I’ve never thought about this before, but has anyone compiled a list of philatelic books that have been digitized and are available to read online? Plus a list of subscription ones would be helpful, too. For example, doesn’t Michel offer an online version? I don’t remember seeing a list like this on any forum. Thoughts?
Unfortunately, most of the online catalogs from the major publishers are by subscription only. SG used to have their SotW catalog available online for free if you registered, but they discontinued that after a couple of years and you had to pay an annual fee. The bait'n'switch partially worked -- I ended up buying an older SotW print catalog set.
I tried to maintain a detailed list of all the online free access/download stuff, but to ran into several problems as I thought about putting it on Stamp Bears:
1. my laptop crashed earlier this decade and I don't back-up my browser links, so I lost most of those links 2. even if I copied the links to a document, I find that at least 10% of the links go bad every year 3. a LOT of sites do not allow direct link to the specific pdf or webpage (understandable), and I don't feel comfortable with posting back-door links online 4. many of those sites are also commercial sites, and Stamp Bears has a pretty specific policy about not permitting resource links to commercial sites
So, alas, a lot of this info is only shared through private groups/clubs/societies...
This is one of the reasons that I really really appreciate sforgca posting all that info here. Too many times, a lot of experts keep the info for themselves or only in their small privileged circles because they rely on the income from their stamp expertise or because they are putting together books/resources to sell. That's not me griping -- I understand that people have to protect their business & intellectual property. It's unfortunate because as these experts go to the great stamp vault in the sky, not all their knowledge gets passed along -- some is recovered through notes/papers they leave behind, but some of it just gets lost in the big estate "clean-out" and the "experience" is permanently lost.
There are a number of collectors who have long-recognized this problem and are putting serious collector-hours as well as financial resources into trying to archive and make as much public domain knowledge (in their specific area) accessible online as possible. I am greatly encouraged by this. It is not proper for me to post those sites here, but if any Stamp Bear PMs me, I'll be more than happy to toss a few sample links your way. Many of you already have visited a few of those sites. All I ask is that you don't forget about us "little guys" at Stamp Bears and stay active in our stamp community in this little corner of the internet!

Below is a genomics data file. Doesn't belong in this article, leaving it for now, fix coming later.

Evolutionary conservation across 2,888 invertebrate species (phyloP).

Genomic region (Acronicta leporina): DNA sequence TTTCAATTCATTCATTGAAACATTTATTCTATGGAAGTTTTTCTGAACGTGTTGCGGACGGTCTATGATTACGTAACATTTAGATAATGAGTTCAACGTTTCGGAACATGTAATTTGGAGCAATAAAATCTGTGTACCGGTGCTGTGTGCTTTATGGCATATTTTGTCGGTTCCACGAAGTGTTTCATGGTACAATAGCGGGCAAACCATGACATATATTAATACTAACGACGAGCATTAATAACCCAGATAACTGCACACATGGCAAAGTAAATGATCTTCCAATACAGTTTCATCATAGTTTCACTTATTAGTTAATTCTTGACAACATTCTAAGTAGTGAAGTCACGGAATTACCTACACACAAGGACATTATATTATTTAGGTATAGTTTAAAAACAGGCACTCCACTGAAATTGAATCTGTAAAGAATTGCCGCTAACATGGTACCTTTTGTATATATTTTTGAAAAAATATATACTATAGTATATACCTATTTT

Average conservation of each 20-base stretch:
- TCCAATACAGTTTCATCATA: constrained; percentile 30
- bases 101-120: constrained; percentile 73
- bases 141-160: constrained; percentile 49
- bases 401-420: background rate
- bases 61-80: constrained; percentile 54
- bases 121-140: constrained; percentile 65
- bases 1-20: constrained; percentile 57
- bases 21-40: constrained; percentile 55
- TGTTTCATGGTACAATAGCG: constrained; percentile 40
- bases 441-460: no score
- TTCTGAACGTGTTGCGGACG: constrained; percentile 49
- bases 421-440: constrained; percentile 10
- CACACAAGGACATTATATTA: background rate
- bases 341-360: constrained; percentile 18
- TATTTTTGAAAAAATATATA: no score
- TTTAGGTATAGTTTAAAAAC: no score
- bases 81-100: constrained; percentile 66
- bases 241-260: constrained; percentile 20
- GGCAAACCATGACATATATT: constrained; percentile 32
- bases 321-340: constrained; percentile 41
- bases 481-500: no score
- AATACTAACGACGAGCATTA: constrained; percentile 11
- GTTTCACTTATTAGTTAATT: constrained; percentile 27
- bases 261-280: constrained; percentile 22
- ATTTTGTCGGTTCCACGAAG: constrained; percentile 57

The other side is the information being held hostage for a ransom in dues.Is this really the best way to ensure the future of the hobby?A few times(I learn slow) I paid to play and came up empty.As for books I'm not sure there are enough specialized collectors around to buy over priced publications so if that is a researchers goal IMHO not too bright.
A comment on the above.... We are now 180 years from the first stamp issues and most of the postal history books (not catalogs) were published between 1900 & 2000 by authors who spent a lifetime on their research. These books rarely come up on auctions or philatelic book sites and tend to be very expensive due to their limited production quantities. Some sites have archived some of these older editions but little else has been done to preserve and disseminate this information in an available and inexpensive format. Fortunately for the more advanced collectors of specific countries/themes, specialized catalogs are still available and being updated, generally pre 2000. These are an issue for many as they are generally in the country language. The WW catalogs that 95% of collectors use have become both extensive and pricey in particular due to the explosion in the last 20 years of issues designed primarily for "philatelic" sales The WW catalogs have taken to the internet as a means of skirting their high book format costs but frankly all the ones I have personally looked at are very lacking in quality and flexibility and still expensive. There are some very large philatelic libraries who are digitizing a lot of specialized works but getting these to the general public has copyright issues both domestic & international. So if you want catalogs with the latest Disney stamps or are concerned with CV's, the options are limited and generally expensive. Fortunately many sites and libraries offer older issues at reasonable prices. Personally I have joined some 30+ foreign forums and listed some 100+ sites that actually provide(d) access to information but many sites have closed and the knowledge, files and original stamps have been dispersed mainly to "investment collectors" not to continue the original work. So, for new collectors who do not inherit a family collection, very little will be available to them in terms of past research, references and the stamps of the first 100+ years
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